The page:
Giving it 100 Percent

Women Who Care program provides support for local causes

By Jon Shoulders

»Ten thousand dollars in one hour. That simple phrase captured the attention of Gail Richards, president of the Johnson County Community Foundation, and inspired her to learn more about 100 Women Who Care, a uniquely structured, nonprofit philanthropic concept taking hold across the globe.

Carol Phipps, pantry manager at the Interchurch Food Pantry of Johnson County, had reached out to Richards for help putting a local 100 Women Who Care group together, and Richards was intrigued by her explanation of the organization’s donation process. “The group has an immediate, direct impact on the community through no-strings-attached donations to local charities, and the time commitment is minimal, which is attractive to a lot of women with big time commitments elsewhere,” Richards says.

Four times per year, members of 100 Women Who Care gather for an hour-long meeting to nominate a nonprofit charity benefiting Johnson County as the recipient of a monetary donation, and the names of all organizations suggested by members are gathered into a hat. Three names are then drawn, and a representative for each organization drawn gives a five-minute presentation. A vote is taken immediately following the presentations and a brief question-and-answer session, after which each member writes a $100 check for the winning charity.

Garnet Vaughan, group member and communications director, says the goal of the 71 women who have joined thus far is to grow to at least 100 members, which would mean a $10,000 total donation per quarterly meeting. “It’s truly no strings attached. The recipients use 100 percent of the donation on whatever their most pressing need is at that point in time,” says Phipps, who was introduced to the concept in 2015 after getting involved with a 100 Women Who Care group in Edgar County, Illinois, and subsequently reached out to Cheryl Morphew, president of the Johnson County Development Corp., and Dorcas Abplanalp, board vice president of the IFP, last June to spearhead a similar group in Johnson County. The trio then enlisted the help of Richards and organized a kickoff luncheon in December that featured Rowana Umbarger, a group member and steering committee representative, as the keynote speaker. “If we get past 100 members, then of course that’s great,” Phipps adds. “There’s one in Vigo County that’s at over 200 members.”

The group represents part of a national and global movement that began in 2006 in Jackson, Michigan, where a local business leader named Karen Dunigan conceived the donation structure as an efficient way to provide cribs, blankets and mattresses for mothers in need. There are currently dozens of women, men, children and all-inclusive groups in the United States — including Bloomington, Indianapolis, Fort Wayne and Terre Haute — as well as Canada, Mexico and several other countries.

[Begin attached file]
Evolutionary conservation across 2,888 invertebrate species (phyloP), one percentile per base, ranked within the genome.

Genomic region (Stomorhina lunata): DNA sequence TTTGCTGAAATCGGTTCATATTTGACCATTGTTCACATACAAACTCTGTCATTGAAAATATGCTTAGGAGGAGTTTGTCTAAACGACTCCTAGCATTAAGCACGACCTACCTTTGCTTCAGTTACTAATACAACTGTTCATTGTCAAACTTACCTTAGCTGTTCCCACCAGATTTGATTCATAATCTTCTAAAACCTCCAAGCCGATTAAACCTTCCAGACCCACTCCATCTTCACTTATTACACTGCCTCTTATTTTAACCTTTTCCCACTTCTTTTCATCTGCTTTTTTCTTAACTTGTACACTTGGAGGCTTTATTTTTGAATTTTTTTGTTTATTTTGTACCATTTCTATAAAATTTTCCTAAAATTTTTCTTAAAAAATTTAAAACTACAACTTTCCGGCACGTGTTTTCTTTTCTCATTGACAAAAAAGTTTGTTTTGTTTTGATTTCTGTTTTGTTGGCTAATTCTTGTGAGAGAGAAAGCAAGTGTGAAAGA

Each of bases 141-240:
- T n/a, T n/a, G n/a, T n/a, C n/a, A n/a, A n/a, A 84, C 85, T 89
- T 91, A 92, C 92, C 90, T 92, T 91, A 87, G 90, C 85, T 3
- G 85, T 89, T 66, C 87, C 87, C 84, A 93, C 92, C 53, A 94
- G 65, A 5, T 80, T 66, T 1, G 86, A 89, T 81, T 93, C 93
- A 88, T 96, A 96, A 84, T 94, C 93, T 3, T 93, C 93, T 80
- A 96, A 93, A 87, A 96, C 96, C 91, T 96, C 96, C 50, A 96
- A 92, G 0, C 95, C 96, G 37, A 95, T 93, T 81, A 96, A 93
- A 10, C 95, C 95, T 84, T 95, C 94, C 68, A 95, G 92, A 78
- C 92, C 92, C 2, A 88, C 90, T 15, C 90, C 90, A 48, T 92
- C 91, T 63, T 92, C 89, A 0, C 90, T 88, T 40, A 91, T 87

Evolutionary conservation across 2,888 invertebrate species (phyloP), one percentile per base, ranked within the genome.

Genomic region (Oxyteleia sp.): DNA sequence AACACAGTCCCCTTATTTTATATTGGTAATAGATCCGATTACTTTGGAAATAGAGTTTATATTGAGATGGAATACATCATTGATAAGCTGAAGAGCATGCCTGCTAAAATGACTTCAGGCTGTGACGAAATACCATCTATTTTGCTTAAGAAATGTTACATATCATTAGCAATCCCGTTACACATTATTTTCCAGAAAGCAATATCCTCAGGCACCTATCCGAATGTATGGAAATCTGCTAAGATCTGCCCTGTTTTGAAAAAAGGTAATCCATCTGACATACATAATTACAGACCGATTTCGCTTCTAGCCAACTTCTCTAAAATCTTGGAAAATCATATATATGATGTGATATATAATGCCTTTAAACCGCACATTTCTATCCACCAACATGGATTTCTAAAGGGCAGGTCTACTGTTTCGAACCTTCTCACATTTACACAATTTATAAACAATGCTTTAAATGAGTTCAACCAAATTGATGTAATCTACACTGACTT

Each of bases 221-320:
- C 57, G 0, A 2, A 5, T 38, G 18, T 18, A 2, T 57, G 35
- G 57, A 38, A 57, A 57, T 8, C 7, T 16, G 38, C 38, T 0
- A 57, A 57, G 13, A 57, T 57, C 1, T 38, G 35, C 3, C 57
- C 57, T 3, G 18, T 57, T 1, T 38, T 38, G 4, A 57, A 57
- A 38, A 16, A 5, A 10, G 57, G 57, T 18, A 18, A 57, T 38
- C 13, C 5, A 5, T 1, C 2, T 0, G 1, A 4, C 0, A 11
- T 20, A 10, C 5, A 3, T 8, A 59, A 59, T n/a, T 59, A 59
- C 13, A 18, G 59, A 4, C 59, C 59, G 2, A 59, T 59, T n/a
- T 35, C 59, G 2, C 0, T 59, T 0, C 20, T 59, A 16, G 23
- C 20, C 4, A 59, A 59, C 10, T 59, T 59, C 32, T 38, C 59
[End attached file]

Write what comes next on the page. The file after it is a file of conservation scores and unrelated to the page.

Morphew says the timing and circumstances surrounding the group’s first recipient of funds, the IFP, serve as a perfect example of the benefits of unconditional, unrestricted donations. “The presentation given by Lisa Lintner, director of the Johnson County Public Library, on the food pantry at our February meeting was extremely impassioned and brought some people to tears,” she says. Not long after that first 2016 quarterly giving meeting on Feb. 11, the pantry’s two furnaces broke down, requiring immediate repair to help fend off the winter cold for pantry patrons. On the day of the check presentation in the amount of $4,800 at the pantry less than two weeks later, new furnaces were already being installed.

“Many times grantors don’t want to fund operating expenses, and they want to find something project-specific or program-specific,” Morphew says. “With this there are no strings attached, and we trust that they’re going to spend the money in a way that they need. The Interchurch Food Pantry is a perfect example. A grant probably wouldn’t have paid for replacing heating and air conditioning.”

Vaughan says membership fees consist of $500 annually, including an initial donation of $100, which is put into a fund held by the JCCF for future projects, and quarterly $100 donations at each hour-long meeting.

“I think having that smaller time commitment in comparison with other things that a lot of women in the organization are involved with is going to help us tap into an audience of women who want to give, but whose personal and professional circumstances don’t give them the opportunity to go once a week, once a month, et cetera,” Vaughan says. “They’ll be able to do this for just four hours a year and still make a huge impact.”

100 Women Who Care Johnson County

What it is: A charitable initiative consisting of quarterly, hour-long giving events, to directly benefit nonprofit organizations through monetary donations.

Membership information: Total annual donation commitment is $500, including $100 deposited into a future fund at the Johnson County Community Foundation, and quarterly donations of $100 at member meetings. Membership forms are available online at

Contact information: [email protected]

Upcoming meeting dates for 2016: Aug. 11 and Nov. 10

Location: Elks Lodge, 56 E. Jefferson St., Franklin

Time: Social gathering and networking at 5 p.m., followed by official meeting from 5:30 to 6:30 p.m.

Cost: $10 per person; includes refreshments and cash bar

For additional information on 100 Women Who Care organizations around the nation and the world, visit and